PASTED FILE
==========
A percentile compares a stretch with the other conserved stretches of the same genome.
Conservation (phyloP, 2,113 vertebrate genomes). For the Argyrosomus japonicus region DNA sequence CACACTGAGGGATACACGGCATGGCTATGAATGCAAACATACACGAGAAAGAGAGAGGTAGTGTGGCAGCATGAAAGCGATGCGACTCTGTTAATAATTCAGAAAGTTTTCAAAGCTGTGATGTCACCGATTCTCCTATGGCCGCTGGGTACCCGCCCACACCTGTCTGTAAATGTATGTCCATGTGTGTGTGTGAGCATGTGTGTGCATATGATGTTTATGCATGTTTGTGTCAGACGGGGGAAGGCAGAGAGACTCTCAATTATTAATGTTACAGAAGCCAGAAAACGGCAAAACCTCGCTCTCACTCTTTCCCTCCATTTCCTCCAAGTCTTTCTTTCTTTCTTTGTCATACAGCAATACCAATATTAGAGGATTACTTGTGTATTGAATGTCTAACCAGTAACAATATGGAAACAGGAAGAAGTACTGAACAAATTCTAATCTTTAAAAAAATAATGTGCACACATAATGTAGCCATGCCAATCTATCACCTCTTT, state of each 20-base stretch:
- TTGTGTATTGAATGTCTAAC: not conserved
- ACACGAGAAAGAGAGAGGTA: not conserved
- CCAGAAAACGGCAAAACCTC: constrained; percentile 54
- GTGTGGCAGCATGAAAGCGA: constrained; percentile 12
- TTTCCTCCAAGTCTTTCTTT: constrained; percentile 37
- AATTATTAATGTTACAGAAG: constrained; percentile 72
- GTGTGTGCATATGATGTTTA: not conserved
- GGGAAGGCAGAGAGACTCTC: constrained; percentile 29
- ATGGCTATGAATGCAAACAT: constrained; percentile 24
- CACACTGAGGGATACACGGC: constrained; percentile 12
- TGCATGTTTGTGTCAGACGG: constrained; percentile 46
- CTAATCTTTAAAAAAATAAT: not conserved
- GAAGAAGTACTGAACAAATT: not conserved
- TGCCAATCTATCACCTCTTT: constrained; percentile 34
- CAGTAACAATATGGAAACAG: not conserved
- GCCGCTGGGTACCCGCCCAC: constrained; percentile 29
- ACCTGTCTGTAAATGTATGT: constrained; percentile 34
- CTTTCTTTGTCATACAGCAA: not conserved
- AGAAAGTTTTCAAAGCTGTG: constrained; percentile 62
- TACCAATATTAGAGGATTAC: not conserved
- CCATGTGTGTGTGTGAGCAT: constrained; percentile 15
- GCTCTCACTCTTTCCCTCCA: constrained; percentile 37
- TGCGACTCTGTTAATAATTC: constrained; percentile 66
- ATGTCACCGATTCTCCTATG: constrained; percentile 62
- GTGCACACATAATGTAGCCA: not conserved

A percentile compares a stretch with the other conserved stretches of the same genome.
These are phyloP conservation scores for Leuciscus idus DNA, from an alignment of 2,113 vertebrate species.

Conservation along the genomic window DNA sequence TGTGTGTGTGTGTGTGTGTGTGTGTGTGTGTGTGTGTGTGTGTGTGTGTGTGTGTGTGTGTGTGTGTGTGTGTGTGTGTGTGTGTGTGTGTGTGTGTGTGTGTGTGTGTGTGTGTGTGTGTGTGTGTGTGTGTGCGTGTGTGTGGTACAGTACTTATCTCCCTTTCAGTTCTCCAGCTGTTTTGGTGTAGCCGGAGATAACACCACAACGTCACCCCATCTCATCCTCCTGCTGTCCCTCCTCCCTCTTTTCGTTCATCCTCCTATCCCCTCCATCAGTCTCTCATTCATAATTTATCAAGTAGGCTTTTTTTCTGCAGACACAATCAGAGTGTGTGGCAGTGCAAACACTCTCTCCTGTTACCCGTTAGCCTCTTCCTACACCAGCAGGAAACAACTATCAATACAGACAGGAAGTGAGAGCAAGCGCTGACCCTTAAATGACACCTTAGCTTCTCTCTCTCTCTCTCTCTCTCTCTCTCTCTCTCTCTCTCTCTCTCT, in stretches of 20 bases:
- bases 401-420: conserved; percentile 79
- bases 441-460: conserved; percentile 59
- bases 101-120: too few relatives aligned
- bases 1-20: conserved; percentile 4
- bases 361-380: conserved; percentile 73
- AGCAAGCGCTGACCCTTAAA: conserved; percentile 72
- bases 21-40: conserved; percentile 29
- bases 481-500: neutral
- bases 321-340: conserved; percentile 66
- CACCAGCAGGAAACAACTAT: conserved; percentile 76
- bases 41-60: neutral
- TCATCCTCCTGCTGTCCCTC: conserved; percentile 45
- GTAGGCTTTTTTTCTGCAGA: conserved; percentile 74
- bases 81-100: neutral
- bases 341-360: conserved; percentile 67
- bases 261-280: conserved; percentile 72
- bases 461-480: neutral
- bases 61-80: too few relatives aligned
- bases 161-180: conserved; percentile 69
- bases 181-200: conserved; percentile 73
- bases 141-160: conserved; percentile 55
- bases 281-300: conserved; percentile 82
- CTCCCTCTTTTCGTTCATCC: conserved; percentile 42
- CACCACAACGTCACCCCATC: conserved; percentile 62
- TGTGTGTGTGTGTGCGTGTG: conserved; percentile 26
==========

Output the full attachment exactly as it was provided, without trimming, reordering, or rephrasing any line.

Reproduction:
A percentile compares a stretch with the other conserved stretches of the same genome.
Conservation (phyloP, 2,113 vertebrate genomes). For the Argyrosomus japonicus region DNA sequence CACACTGAGGGATACACGGCATGGCTATGAATGCAAACATACACGAGAAAGAGAGAGGTAGTGTGGCAGCATGAAAGCGATGCGACTCTGTTAATAATTCAGAAAGTTTTCAAAGCTGTGATGTCACCGATTCTCCTATGGCCGCTGGGTACCCGCCCACACCTGTCTGTAAATGTATGTCCATGTGTGTGTGTGAGCATGTGTGTGCATATGATGTTTATGCATGTTTGTGTCAGACGGGGGAAGGCAGAGAGACTCTCAATTATTAATGTTACAGAAGCCAGAAAACGGCAAAACCTCGCTCTCACTCTTTCCCTCCATTTCCTCCAAGTCTTTCTTTCTTTCTTTGTCATACAGCAATACCAATATTAGAGGATTACTTGTGTATTGAATGTCTAACCAGTAACAATATGGAAACAGGAAGAAGTACTGAACAAATTCTAATCTTTAAAAAAATAATGTGCACACATAATGTAGCCATGCCAATCTATCACCTCTTT, state of each 20-base stretch:
- TTGTGTATTGAATGTCTAAC: not conserved
- ACACGAGAAAGAGAGAGGTA: not conserved
- CCAGAAAACGGCAAAACCTC: constrained; percentile 54
- GTGTGGCAGCATGAAAGCGA: constrained; percentile 12
- TTTCCTCCAAGTCTTTCTTT: constrained; percentile 37
- AATTATTAATGTTACAGAAG: constrained; percentile 72
- GTGTGTGCATATGATGTTTA: not conserved
- GGGAAGGCAGAGAGACTCTC: constrained; percentile 29
- ATGGCTATGAATGCAAACAT: constrained; percentile 24
- CACACTGAGGGATACACGGC: constrained; percentile 12
- TGCATGTTTGTGTCAGACGG: constrained; percentile 46
- CTAATCTTTAAAAAAATAAT: not conserved
- GAAGAAGTACTGAACAAATT: not conserved
- TGCCAATCTATCACCTCTTT: constrained; percentile 34
- CAGTAACAATATGGAAACAG: not conserved
- GCCGCTGGGTACCCGCCCAC: constrained; percentile 29
- ACCTGTCTGTAAATGTATGT: constrained; percentile 34
- CTTTCTTTGTCATACAGCAA: not conserved
- AGAAAGTTTTCAAAGCTGTG: constrained; percentile 62
- TACCAATATTAGAGGATTAC: not conserved
- CCATGTGTGTGTGTGAGCAT: constrained; percentile 15
- GCTCTCACTCTTTCCCTCCA: constrained; percentile 37
- TGCGACTCTGTTAATAATTC: constrained; percentile 66
- ATGTCACCGATTCTCCTATG: constrained; percentile 62
- GTGCACACATAATGTAGCCA: not conserved

A percentile compares a stretch with the other conserved stretches of the same genome.
These are phyloP conservation scores for Leuciscus idus DNA, from an alignment of 2,113 vertebrate species.

Conservation along the genomic window DNA sequence TGTGTGTGTGTGTGTGTGTGTGTGTGTGTGTGTGTGTGTGTGTGTGTGTGTGTGTGTGTGTGTGTGTGTGTGTGTGTGTGTGTGTGTGTGTGTGTGTGTGTGTGTGTGTGTGTGTGTGTGTGTGTGTGTGTGTGCGTGTGTGTGGTACAGTACTTATCTCCCTTTCAGTTCTCCAGCTGTTTTGGTGTAGCCGGAGATAACACCACAACGTCACCCCATCTCATCCTCCTGCTGTCCCTCCTCCCTCTTTTCGTTCATCCTCCTATCCCCTCCATCAGTCTCTCATTCATAATTTATCAAGTAGGCTTTTTTTCTGCAGACACAATCAGAGTGTGTGGCAGTGCAAACACTCTCTCCTGTTACCCGTTAGCCTCTTCCTACACCAGCAGGAAACAACTATCAATACAGACAGGAAGTGAGAGCAAGCGCTGACCCTTAAATGACACCTTAGCTTCTCTCTCTCTCTCTCTCTCTCTCTCTCTCTCTCTCTCTCTCTCTCT, in stretches of 20 bases:
- bases 401-420: conserved; percentile 79
- bases 441-460: conserved; percentile 59
- bases 101-120: too few relatives aligned
- bases 1-20: conserved; percentile 4
- bases 361-380: conserved; percentile 73
- AGCAAGCGCTGACCCTTAAA: conserved; percentile 72
- bases 21-40: conserved; percentile 29
- bases 481-500: neutral
- bases 321-340: conserved; percentile 66
- CACCAGCAGGAAACAACTAT: conserved; percentile 76
- bases 41-60: neutral
- TCATCCTCCTGCTGTCCCTC: conserved; percentile 45
- GTAGGCTTTTTTTCTGCAGA: conserved; percentile 74
- bases 81-100: neutral
- bases 341-360: conserved; percentile 67
- bases 261-280: conserved; percentile 72
- bases 461-480: neutral
- bases 61-80: too few relatives aligned
- bases 161-180: conserved; percentile 69
- bases 181-200: conserved; percentile 73
- bases 141-160: conserved; percentile 55
- bases 281-300: conserved; percentile 82
- CTCCCTCTTTTCGTTCATCC: conserved; percentile 42
- CACCACAACGTCACCCCATC: conserved; percentile 62
- TGTGTGTGTGTGTGCGTGTG: conserved; percentile 26